A French city, razed, rebuilt

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Rebuilt street in St. Malo. (Europe Up Close)

We are still angry and sad about Nice, but let me shift the spotlight to another ancient French resort city, St.-Malo, on the Brittany coast of the English Channel. As I say, an ancient city, but it was shelled and bombed into ruins by the Allies during the battles that followed D-Day. But by 1960 it had been entirely rebuilt, and looks much as it did when it was merely a haven, over the centuries, for pirates and corsairs.

On the website of television travel guide Rick Steves, a commenter called Amy says she has had second thoughts about visiting St.-Malo because of its reconstruction. “Brittany’s St.-Malo: Rebuilt = Underwhelming?” is a collection of comments in reply to Amy. Other commenters take her down briskly for her ridiculous attitude. If anything, St.-Malo’s reconstruction makes it even more important, aesthetically and historically.

Here is one reply, from Ian:

You have to bear in mind that Europe over the centuries has seen more than just WWII, so in fact a lot of stuff has been razed to the ground, rebuilt, destroyed, rebuilt, vandalized and then fixed over the centuries. St Malo is the same thing, that’s the way it is and always has been (although thankfully not so much since 1945). … It doesn’t look “fake” if that’s what you’re wondering, at least I didn’t think so.

Such reconstructions, which are the natural response of a populace to the destruction of its longtime home, are often condemned as “fake” only because the architecture of the past half a century and more renders all preceding work, intentionally or not, as suspect in one way or another. It is “inauthentic” or “not of its time.” Arguably, modern architecture is the real fake, since it is an ideological mistake based on a false analogy – that a machine age requires a machine architecture. The architecture that people will rebuild when it is knocked down is architecture that traces its roots down through the centuries, and that has evolved over time by trial and error, with practitioners handing down best practices from generation to generation. That is real architecture. The citizens of St. Malo are to be congratulated for acting like humans, not like machines.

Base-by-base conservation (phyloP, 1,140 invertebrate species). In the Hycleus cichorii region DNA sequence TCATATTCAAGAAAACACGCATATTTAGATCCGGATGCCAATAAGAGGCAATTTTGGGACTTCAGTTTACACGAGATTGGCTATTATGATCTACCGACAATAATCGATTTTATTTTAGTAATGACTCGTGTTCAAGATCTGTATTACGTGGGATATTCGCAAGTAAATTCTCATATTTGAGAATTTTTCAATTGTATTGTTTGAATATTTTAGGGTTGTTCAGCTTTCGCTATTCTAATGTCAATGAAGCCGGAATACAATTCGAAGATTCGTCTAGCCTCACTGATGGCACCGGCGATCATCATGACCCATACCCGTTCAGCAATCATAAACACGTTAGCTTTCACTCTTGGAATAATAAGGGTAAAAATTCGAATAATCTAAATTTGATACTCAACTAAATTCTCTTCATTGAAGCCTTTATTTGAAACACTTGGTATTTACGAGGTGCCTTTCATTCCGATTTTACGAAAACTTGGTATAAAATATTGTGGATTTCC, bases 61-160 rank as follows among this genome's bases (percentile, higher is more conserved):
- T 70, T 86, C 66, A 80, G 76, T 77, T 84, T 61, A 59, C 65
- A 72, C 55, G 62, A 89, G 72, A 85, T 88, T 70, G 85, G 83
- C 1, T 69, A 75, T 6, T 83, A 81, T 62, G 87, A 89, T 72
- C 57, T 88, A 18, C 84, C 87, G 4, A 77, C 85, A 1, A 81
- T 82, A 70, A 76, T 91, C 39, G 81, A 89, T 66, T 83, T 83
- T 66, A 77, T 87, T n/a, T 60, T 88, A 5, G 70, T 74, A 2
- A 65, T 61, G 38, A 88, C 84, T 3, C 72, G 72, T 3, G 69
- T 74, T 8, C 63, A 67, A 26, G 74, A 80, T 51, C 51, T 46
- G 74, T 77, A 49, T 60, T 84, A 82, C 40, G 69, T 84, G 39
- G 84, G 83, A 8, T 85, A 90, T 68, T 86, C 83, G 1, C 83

A very deep bow along with the usual tip of my hat to Malcolm Millais, author of Exploding the Myth of Modern Architecture, for sending this piece, along with another from the Europe Up Close website about St. Malo.

About David Brussat

For a living, I edit the writing of some of the nation's leading architects, urbanists and design theorists. This blog was begun in 2009 as a feature of the Providence Journal, where I was on the editorial board and wrote a weekly column of architecture criticism for three decades. Architecture Here and There fights the style wars for classical architecture and against modern architecture, no holds barred. My freelance writing and editing on that topic and others addresses issues of design and culture locally and globally. I am a fellow of the Royal Society of the Arts, and a member of the board of the New England chapter of the Institute of Classical Architecture & Art, which bestowed an Arthur Ross Award on me in 2002. I work from Providence, R.I., where I live with my wife Victoria, my son Billy and our cat Gato. If you would like to invest your prose with even more style and clarity, please email me at my consultancy, dbrussat@gmail.com, or call 401.351.0457. Testimonial: "Your work is so wonderful - you now enter my mind and write what I would have written." - Nikos Salingaros, mathematician at the University of Texas, architectural theorist and author of many books.
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3 Responses to A French city, razed, rebuilt

  1. It’s sad to hear, Dominique, that so few cities destroyed in WWII were rebuilt to anything like their prewar condition. Of course, by 1950 modern architecture was pretty much installed as the default template for cities. You say many cities “could not be rebuilt to their original architecture.” Maybe not. I imagine that “were not permitted to be rebuilt” would be more accurate. After all, rebuilding in styles well known to local builders would not have cost much more, if at all more, or taken more time than the sterile housing that went up according to building techniques that were new and untried. Identical rebuilding was not required, only rebuilding that continued old patterns. Oh well.

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  2. Pingback: Humanity Quote for Pax Populi | From guestwriters

  3. Dominique Gregoire says:

    Dear David, I lived in Saint Malo as a child from 1949 to 1955 and have gone back many times since. I own a house in Dinard just opposite the Bay. The site of Saint Malo is one of the most gorgeous site in Brittany. The city was rebuilt to its original state, the ramparts are still there all around the old City and it is the most gratifying experience to walk them on a summer night when everyone is out. The reconstruction was outstanding work, with the same original granite stone, when one thinks of the disaster that was the reconstruction of Le Havre (concrete city), Rouen in Normandy … where the old homes along the river Seine (Rouen) were replaced by modern buildings but, after the war, there was no money and housing people quickly was the paramount goal. Many cities in Germany were destroyed as well and could not be rebuilt to their original architecture (Frankfurt, Hamburg…) Dresden was annihilated and only recently was the Frauen Kirche rebuilt. The only good example of another city well preserved is Warsaw where the center was recreated to its original state.

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